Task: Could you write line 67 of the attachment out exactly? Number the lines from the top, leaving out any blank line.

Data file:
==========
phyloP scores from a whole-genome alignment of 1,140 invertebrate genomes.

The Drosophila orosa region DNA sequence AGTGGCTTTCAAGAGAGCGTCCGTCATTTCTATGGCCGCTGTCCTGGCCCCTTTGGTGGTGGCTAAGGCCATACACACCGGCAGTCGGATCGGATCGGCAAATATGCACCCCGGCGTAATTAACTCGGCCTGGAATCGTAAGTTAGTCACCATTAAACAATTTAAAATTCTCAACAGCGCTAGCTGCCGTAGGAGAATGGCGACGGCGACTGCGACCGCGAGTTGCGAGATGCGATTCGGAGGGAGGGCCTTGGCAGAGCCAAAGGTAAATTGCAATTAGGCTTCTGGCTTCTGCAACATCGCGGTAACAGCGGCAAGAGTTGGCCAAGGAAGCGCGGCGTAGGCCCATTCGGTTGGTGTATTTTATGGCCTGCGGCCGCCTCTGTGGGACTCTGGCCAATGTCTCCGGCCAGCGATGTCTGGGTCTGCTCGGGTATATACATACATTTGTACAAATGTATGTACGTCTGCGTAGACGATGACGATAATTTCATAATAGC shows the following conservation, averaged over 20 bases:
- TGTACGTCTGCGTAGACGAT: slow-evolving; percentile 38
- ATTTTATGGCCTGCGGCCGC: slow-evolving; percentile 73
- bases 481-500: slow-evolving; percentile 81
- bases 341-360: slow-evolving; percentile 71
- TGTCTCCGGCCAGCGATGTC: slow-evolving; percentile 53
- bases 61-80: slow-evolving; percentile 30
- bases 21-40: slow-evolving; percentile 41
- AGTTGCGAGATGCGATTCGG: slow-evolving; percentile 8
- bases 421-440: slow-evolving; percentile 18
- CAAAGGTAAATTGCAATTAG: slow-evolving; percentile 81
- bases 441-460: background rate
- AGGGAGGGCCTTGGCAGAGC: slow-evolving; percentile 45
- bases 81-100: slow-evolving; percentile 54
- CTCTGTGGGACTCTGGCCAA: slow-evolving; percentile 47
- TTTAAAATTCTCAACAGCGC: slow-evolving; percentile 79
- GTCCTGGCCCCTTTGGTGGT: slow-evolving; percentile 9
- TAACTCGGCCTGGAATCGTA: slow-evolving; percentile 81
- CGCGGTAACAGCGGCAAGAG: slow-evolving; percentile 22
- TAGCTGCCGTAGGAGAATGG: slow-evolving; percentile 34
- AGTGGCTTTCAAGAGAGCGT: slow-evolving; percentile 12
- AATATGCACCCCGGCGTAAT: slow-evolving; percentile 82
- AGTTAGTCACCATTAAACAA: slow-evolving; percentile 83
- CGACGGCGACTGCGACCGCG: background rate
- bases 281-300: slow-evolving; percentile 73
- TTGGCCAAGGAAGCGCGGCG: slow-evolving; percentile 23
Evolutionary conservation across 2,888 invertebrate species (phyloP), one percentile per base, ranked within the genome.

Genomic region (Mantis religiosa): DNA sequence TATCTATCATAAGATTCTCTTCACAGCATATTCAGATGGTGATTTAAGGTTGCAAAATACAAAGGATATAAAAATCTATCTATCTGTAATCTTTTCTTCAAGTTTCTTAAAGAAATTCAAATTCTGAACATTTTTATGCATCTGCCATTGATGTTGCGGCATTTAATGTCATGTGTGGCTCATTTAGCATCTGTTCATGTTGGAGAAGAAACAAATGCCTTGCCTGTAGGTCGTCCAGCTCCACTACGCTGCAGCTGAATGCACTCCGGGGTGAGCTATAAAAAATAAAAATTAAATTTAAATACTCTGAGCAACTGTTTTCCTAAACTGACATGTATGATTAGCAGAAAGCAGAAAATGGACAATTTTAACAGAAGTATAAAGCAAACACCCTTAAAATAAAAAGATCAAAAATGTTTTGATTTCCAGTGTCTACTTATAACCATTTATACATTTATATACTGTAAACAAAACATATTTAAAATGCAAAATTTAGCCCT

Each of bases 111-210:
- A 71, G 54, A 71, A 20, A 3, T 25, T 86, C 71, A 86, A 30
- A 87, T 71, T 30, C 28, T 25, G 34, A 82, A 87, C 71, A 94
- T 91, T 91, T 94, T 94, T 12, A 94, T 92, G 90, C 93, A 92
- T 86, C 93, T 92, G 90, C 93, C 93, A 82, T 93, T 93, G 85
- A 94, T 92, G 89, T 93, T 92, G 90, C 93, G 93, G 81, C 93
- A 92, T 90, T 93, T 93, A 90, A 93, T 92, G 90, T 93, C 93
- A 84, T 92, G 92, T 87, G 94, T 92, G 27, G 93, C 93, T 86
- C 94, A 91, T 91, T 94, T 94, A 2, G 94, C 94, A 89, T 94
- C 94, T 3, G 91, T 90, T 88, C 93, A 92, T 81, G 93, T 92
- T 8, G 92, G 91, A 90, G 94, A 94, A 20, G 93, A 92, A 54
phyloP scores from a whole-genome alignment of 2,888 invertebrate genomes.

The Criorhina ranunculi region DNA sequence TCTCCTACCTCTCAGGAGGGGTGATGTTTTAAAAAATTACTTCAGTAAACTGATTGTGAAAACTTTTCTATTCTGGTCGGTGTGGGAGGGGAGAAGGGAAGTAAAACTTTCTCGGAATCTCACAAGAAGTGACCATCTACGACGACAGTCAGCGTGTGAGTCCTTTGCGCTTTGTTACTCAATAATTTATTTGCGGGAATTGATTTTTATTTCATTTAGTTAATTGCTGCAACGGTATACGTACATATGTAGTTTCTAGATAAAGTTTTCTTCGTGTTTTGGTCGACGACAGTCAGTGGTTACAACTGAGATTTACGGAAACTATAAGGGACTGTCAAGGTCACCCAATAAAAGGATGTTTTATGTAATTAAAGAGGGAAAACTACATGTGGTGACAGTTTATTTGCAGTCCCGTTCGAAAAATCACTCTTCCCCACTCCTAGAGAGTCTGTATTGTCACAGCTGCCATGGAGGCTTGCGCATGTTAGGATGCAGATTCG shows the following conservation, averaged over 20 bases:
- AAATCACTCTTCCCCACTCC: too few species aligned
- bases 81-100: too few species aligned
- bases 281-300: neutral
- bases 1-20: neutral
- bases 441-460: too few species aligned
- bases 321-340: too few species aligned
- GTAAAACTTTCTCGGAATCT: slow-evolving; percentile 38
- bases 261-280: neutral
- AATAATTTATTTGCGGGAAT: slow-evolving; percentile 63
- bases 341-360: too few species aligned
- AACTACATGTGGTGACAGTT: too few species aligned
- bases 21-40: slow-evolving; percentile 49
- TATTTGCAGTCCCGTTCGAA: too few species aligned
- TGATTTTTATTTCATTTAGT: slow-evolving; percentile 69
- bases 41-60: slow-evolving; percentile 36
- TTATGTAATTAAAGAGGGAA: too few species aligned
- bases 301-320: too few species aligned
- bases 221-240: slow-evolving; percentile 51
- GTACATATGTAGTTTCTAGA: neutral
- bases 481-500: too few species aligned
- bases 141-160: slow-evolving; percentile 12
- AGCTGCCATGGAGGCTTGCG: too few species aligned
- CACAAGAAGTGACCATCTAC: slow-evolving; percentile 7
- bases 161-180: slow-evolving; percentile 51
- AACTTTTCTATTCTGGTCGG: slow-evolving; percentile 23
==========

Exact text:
- AACTTTTCTATTCTGGTCGG: slow-evolving; percentile 23